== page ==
You may be wondering what Japa Meditation even is. Well in Sanskrit Japa means muttering and Japa Meditation is the act of reciting Mantras whilst meditating. Seen within Vedic teachings this meditation has been practices for a long time and it is believed to do wonders for our mental state.
We live through repetition and habits and this is why making healthy positive habits is so important. During Japa Meditation we can choose to repeat single syllable or multiple syllable mantras.
Mantras are believed to:
To understand the power of Japa Meditation we must first understand the power of mantras. Traditional Japa and Mantric recitation is based on an esoteric understanding of the Sanskrit alphabet. The sacred Sanskrit language is fundamental to psychocosmic energies.
The word mantra comes from the root "man" which means "to think" - this wonderfully expresses the essence of mantra, being a spiritual tool that we can use to control and protect our thoughts.
Traditionally mantras are believed to contain the essential Goddess power Shakti. They are believed to protect the mind by calling upon transcedental energy which is the counterpart of transcendental consciousness (Shiva).
Mantras represent a doorway to higher realms and allow our mind to tap into this energy. It is the intention that we use our mantras with that matter. No matter which mantra we are using it is our intent that awakens the energies.
Following this traditional mantras do not have to be used. With the power of intention any mantras can bring benefit to your meditation. To get the most out of your mantras it is always best to study and learn about the mantra you are using, this can really help to enforce your intent. It is advised to use one mantra at a time during your practices, this will help to strengthen the energies and really focus on them.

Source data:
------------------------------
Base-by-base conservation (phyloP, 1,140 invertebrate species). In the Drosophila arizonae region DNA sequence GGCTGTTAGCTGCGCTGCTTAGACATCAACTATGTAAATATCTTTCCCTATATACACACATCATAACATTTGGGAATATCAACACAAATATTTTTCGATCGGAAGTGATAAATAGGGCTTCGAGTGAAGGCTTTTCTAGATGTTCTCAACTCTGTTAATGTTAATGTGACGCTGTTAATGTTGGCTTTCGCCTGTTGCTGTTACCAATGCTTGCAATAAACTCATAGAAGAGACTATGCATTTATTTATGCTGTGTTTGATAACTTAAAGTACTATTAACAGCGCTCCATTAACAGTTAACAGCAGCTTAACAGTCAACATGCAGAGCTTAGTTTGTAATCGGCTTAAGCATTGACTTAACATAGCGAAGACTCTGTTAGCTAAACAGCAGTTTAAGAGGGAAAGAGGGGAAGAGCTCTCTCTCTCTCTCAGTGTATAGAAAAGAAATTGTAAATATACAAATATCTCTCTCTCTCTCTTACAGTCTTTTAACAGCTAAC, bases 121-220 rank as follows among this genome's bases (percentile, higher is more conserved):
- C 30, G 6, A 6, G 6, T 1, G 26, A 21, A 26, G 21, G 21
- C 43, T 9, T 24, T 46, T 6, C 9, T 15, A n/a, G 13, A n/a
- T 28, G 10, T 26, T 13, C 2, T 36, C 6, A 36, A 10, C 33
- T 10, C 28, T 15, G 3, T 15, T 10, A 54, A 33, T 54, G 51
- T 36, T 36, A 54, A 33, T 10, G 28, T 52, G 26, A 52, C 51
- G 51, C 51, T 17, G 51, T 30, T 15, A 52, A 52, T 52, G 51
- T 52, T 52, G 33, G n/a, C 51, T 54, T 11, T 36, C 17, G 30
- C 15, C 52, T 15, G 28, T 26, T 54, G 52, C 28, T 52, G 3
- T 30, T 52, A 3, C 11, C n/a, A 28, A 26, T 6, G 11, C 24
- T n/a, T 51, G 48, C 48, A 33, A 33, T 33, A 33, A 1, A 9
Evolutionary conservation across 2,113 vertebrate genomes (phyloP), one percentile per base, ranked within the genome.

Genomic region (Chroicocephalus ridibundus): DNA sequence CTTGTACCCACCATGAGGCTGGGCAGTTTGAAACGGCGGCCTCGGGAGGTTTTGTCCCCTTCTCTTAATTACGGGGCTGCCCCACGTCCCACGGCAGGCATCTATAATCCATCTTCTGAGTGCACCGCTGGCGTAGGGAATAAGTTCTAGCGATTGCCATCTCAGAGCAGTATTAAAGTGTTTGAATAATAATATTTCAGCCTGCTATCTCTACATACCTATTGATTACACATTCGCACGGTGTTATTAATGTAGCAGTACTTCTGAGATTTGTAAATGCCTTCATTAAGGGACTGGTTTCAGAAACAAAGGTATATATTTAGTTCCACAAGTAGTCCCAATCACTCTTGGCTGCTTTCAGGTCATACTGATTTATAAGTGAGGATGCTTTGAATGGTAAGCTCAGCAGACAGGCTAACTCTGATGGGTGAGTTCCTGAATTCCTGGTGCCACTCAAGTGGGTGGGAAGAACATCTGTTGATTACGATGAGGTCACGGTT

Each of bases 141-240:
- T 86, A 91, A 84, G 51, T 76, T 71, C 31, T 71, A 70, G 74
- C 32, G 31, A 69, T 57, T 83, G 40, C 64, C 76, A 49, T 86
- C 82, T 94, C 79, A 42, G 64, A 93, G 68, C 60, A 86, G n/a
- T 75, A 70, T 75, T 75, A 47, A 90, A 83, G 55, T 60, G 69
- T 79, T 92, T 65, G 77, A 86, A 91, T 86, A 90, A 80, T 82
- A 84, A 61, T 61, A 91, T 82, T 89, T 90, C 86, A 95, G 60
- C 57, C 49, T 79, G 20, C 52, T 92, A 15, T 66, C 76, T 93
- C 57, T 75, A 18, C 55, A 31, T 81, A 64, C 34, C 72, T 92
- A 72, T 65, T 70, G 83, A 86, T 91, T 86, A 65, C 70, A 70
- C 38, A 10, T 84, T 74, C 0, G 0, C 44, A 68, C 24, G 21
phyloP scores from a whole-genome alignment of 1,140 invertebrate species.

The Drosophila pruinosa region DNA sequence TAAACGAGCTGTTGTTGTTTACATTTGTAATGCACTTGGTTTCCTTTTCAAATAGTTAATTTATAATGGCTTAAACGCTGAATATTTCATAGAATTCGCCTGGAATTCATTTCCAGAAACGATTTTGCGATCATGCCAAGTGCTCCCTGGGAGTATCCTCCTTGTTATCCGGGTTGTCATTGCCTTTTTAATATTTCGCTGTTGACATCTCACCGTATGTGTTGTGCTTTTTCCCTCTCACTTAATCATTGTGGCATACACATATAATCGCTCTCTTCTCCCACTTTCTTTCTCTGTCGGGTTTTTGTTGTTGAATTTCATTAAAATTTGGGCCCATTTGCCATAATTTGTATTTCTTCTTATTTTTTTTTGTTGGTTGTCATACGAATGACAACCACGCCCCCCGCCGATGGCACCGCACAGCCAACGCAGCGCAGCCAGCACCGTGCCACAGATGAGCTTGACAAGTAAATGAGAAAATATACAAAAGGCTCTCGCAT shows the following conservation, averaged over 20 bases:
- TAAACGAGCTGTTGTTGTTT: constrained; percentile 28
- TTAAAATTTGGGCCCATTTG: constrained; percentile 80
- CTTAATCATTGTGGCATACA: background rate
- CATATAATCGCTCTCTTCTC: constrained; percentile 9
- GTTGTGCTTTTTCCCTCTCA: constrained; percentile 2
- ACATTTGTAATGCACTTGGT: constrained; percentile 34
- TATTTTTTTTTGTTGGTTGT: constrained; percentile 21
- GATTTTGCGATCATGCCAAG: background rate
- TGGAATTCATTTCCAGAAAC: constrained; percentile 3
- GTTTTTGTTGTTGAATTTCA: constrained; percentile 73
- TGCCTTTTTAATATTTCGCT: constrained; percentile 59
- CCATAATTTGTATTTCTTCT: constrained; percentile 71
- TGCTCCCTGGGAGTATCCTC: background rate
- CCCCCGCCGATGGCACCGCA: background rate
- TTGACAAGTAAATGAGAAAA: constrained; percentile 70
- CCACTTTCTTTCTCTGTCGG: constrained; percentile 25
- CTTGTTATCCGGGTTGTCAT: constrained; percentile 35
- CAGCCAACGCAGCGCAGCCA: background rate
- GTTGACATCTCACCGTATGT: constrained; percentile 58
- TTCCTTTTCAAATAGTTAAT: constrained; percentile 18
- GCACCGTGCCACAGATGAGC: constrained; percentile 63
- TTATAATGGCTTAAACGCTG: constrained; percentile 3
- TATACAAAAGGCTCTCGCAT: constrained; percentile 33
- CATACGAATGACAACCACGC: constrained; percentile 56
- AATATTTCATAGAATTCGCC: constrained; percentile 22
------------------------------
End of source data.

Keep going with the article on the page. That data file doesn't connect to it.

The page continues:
During you meditation it is important to feel comfortable and at peace. Many individual have a dedicated meditation space or chose a location where they will not be disturbed. The location itself again is not the important factor as transcending into meditation allows you to leave this location. Many individual choose to meditate outside, within a quiet room or even in their office.
The most important thing is to make sure that you are in a space where you will not be distracted or disturbed for the length of your meditation.
If you do not have a specific meditation room or place within your home it can be useful to have a small ritual for setting up your space, getting your mind ready and grounding your energies. This is particular important if you are meditating in a room that is full of other energies, such as a busy family home or your office space. Take the time to place out some fabrics, crystals or statues that help you to feel relaxed. Allow some time for deep breathing and really get yourself into a meditative state.
Japa can be practices in a few different ways. You can speak the mantra aloud, whisper the mantra or say them mentally. As long as you are using the mantra with strong intent you can use which ever method suits you. Beginners will often say the mantra aloud or whispering and then move on to reciting them mentally. Reciting your mantras aloud can be particularly useful as the brain is able to hear the mantric sounds. This feedback loop is helpful for your brain to create strong connections and really confirm your intentions.